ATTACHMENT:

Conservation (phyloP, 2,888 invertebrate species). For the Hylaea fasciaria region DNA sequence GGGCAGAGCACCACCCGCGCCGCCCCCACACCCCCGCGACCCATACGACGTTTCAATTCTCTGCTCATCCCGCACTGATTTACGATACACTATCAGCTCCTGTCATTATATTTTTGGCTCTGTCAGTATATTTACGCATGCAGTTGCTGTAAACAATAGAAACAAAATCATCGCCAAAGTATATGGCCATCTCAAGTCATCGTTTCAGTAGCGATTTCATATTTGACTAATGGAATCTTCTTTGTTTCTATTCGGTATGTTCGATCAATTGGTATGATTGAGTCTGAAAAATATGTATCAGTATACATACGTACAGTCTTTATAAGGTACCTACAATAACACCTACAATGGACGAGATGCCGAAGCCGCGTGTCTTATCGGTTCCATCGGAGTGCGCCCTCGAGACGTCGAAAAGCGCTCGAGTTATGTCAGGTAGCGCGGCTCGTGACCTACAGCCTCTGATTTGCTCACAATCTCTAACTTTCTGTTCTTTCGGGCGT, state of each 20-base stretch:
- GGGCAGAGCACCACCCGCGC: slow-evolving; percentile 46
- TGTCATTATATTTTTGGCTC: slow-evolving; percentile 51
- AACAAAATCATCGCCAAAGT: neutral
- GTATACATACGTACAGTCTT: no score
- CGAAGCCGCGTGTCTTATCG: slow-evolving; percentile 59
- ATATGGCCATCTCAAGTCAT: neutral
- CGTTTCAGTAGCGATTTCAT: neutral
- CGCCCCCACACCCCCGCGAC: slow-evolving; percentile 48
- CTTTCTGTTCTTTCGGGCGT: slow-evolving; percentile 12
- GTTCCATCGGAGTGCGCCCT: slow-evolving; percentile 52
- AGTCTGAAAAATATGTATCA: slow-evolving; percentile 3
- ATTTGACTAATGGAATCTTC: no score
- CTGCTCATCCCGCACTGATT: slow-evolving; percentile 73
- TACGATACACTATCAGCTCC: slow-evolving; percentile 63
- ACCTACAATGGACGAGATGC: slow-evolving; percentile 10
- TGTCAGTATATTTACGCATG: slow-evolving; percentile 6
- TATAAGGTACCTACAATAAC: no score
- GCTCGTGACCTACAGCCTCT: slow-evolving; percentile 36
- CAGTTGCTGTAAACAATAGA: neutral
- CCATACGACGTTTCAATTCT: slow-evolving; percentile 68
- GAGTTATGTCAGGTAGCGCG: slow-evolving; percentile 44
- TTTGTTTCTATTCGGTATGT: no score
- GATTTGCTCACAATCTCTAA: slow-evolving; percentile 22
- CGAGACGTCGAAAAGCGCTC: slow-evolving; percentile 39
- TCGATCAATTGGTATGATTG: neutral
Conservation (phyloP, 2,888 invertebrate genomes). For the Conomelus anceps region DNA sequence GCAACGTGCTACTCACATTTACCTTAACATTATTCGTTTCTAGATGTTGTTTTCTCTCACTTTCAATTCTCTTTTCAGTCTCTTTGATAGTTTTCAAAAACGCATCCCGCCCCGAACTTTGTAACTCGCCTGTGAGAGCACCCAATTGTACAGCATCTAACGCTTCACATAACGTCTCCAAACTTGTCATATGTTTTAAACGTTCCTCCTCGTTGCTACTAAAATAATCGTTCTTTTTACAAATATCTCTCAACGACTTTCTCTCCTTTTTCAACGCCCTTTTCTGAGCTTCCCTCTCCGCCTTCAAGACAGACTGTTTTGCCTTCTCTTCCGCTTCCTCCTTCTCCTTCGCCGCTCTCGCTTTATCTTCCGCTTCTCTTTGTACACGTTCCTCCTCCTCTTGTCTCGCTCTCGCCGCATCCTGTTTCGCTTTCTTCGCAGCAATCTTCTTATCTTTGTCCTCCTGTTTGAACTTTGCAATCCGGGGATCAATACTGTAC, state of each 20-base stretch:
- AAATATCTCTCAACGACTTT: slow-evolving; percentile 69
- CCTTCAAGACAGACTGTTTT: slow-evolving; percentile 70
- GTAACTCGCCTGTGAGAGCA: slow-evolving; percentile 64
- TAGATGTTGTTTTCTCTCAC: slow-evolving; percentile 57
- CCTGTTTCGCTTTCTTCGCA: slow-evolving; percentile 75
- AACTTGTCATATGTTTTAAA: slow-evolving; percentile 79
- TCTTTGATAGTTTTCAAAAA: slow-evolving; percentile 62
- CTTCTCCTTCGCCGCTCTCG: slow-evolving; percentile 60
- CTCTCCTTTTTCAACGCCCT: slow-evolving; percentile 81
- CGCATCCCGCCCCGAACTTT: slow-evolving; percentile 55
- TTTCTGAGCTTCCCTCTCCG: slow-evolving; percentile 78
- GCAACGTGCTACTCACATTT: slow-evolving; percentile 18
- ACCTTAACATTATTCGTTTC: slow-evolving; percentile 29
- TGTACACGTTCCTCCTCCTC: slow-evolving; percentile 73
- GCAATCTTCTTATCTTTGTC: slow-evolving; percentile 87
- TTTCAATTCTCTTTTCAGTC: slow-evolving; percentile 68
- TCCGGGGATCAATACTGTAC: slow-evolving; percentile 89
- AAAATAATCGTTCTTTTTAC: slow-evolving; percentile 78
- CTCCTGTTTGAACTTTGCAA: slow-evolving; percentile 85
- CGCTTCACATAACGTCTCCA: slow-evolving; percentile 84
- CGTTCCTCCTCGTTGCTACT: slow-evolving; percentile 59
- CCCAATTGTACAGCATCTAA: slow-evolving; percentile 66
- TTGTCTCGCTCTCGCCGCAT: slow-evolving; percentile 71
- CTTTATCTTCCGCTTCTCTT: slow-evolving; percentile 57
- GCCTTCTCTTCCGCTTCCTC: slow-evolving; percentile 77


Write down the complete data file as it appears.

Conservation (phyloP, 2,888 invertebrate species). For the Hylaea fasciaria region DNA sequence GGGCAGAGCACCACCCGCGCCGCCCCCACACCCCCGCGACCCATACGACGTTTCAATTCTCTGCTCATCCCGCACTGATTTACGATACACTATCAGCTCCTGTCATTATATTTTTGGCTCTGTCAGTATATTTACGCATGCAGTTGCTGTAAACAATAGAAACAAAATCATCGCCAAAGTATATGGCCATCTCAAGTCATCGTTTCAGTAGCGATTTCATATTTGACTAATGGAATCTTCTTTGTTTCTATTCGGTATGTTCGATCAATTGGTATGATTGAGTCTGAAAAATATGTATCAGTATACATACGTACAGTCTTTATAAGGTACCTACAATAACACCTACAATGGACGAGATGCCGAAGCCGCGTGTCTTATCGGTTCCATCGGAGTGCGCCCTCGAGACGTCGAAAAGCGCTCGAGTTATGTCAGGTAGCGCGGCTCGTGACCTACAGCCTCTGATTTGCTCACAATCTCTAACTTTCTGTTCTTTCGGGCGT, state of each 20-base stretch:
- GGGCAGAGCACCACCCGCGC: slow-evolving; percentile 46
- TGTCATTATATTTTTGGCTC: slow-evolving; percentile 51
- AACAAAATCATCGCCAAAGT: neutral
- GTATACATACGTACAGTCTT: no score
- CGAAGCCGCGTGTCTTATCG: slow-evolving; percentile 59
- ATATGGCCATCTCAAGTCAT: neutral
- CGTTTCAGTAGCGATTTCAT: neutral
- CGCCCCCACACCCCCGCGAC: slow-evolving; percentile 48
- CTTTCTGTTCTTTCGGGCGT: slow-evolving; percentile 12
- GTTCCATCGGAGTGCGCCCT: slow-evolving; percentile 52
- AGTCTGAAAAATATGTATCA: slow-evolving; percentile 3
- ATTTGACTAATGGAATCTTC: no score
- CTGCTCATCCCGCACTGATT: slow-evolving; percentile 73
- TACGATACACTATCAGCTCC: slow-evolving; percentile 63
- ACCTACAATGGACGAGATGC: slow-evolving; percentile 10
- TGTCAGTATATTTACGCATG: slow-evolving; percentile 6
- TATAAGGTACCTACAATAAC: no score
- GCTCGTGACCTACAGCCTCT: slow-evolving; percentile 36
- CAGTTGCTGTAAACAATAGA: neutral
- CCATACGACGTTTCAATTCT: slow-evolving; percentile 68
- GAGTTATGTCAGGTAGCGCG: slow-evolving; percentile 44
- TTTGTTTCTATTCGGTATGT: no score
- GATTTGCTCACAATCTCTAA: slow-evolving; percentile 22
- CGAGACGTCGAAAAGCGCTC: slow-evolving; percentile 39
- TCGATCAATTGGTATGATTG: neutral
Conservation (phyloP, 2,888 invertebrate genomes). For the Conomelus anceps region DNA sequence GCAACGTGCTACTCACATTTACCTTAACATTATTCGTTTCTAGATGTTGTTTTCTCTCACTTTCAATTCTCTTTTCAGTCTCTTTGATAGTTTTCAAAAACGCATCCCGCCCCGAACTTTGTAACTCGCCTGTGAGAGCACCCAATTGTACAGCATCTAACGCTTCACATAACGTCTCCAAACTTGTCATATGTTTTAAACGTTCCTCCTCGTTGCTACTAAAATAATCGTTCTTTTTACAAATATCTCTCAACGACTTTCTCTCCTTTTTCAACGCCCTTTTCTGAGCTTCCCTCTCCGCCTTCAAGACAGACTGTTTTGCCTTCTCTTCCGCTTCCTCCTTCTCCTTCGCCGCTCTCGCTTTATCTTCCGCTTCTCTTTGTACACGTTCCTCCTCCTCTTGTCTCGCTCTCGCCGCATCCTGTTTCGCTTTCTTCGCAGCAATCTTCTTATCTTTGTCCTCCTGTTTGAACTTTGCAATCCGGGGATCAATACTGTAC, state of each 20-base stretch:
- AAATATCTCTCAACGACTTT: slow-evolving; percentile 69
- CCTTCAAGACAGACTGTTTT: slow-evolving; percentile 70
- GTAACTCGCCTGTGAGAGCA: slow-evolving; percentile 64
- TAGATGTTGTTTTCTCTCAC: slow-evolving; percentile 57
- CCTGTTTCGCTTTCTTCGCA: slow-evolving; percentile 75
- AACTTGTCATATGTTTTAAA: slow-evolving; percentile 79
- TCTTTGATAGTTTTCAAAAA: slow-evolving; percentile 62
- CTTCTCCTTCGCCGCTCTCG: slow-evolving; percentile 60
- CTCTCCTTTTTCAACGCCCT: slow-evolving; percentile 81
- CGCATCCCGCCCCGAACTTT: slow-evolving; percentile 55
- TTTCTGAGCTTCCCTCTCCG: slow-evolving; percentile 78
- GCAACGTGCTACTCACATTT: slow-evolving; percentile 18
- ACCTTAACATTATTCGTTTC: slow-evolving; percentile 29
- TGTACACGTTCCTCCTCCTC: slow-evolving; percentile 73
- GCAATCTTCTTATCTTTGTC: slow-evolving; percentile 87
- TTTCAATTCTCTTTTCAGTC: slow-evolving; percentile 68
- TCCGGGGATCAATACTGTAC: slow-evolving; percentile 89
- AAAATAATCGTTCTTTTTAC: slow-evolving; percentile 78
- CTCCTGTTTGAACTTTGCAA: slow-evolving; percentile 85
- CGCTTCACATAACGTCTCCA: slow-evolving; percentile 84
- CGTTCCTCCTCGTTGCTACT: slow-evolving; percentile 59
- CCCAATTGTACAGCATCTAA: slow-evolving; percentile 66
- TTGTCTCGCTCTCGCCGCAT: slow-evolving; percentile 71
- CTTTATCTTCCGCTTCTCTT: slow-evolving; percentile 57
- GCCTTCTCTTCCGCTTCCTC: slow-evolving; percentile 77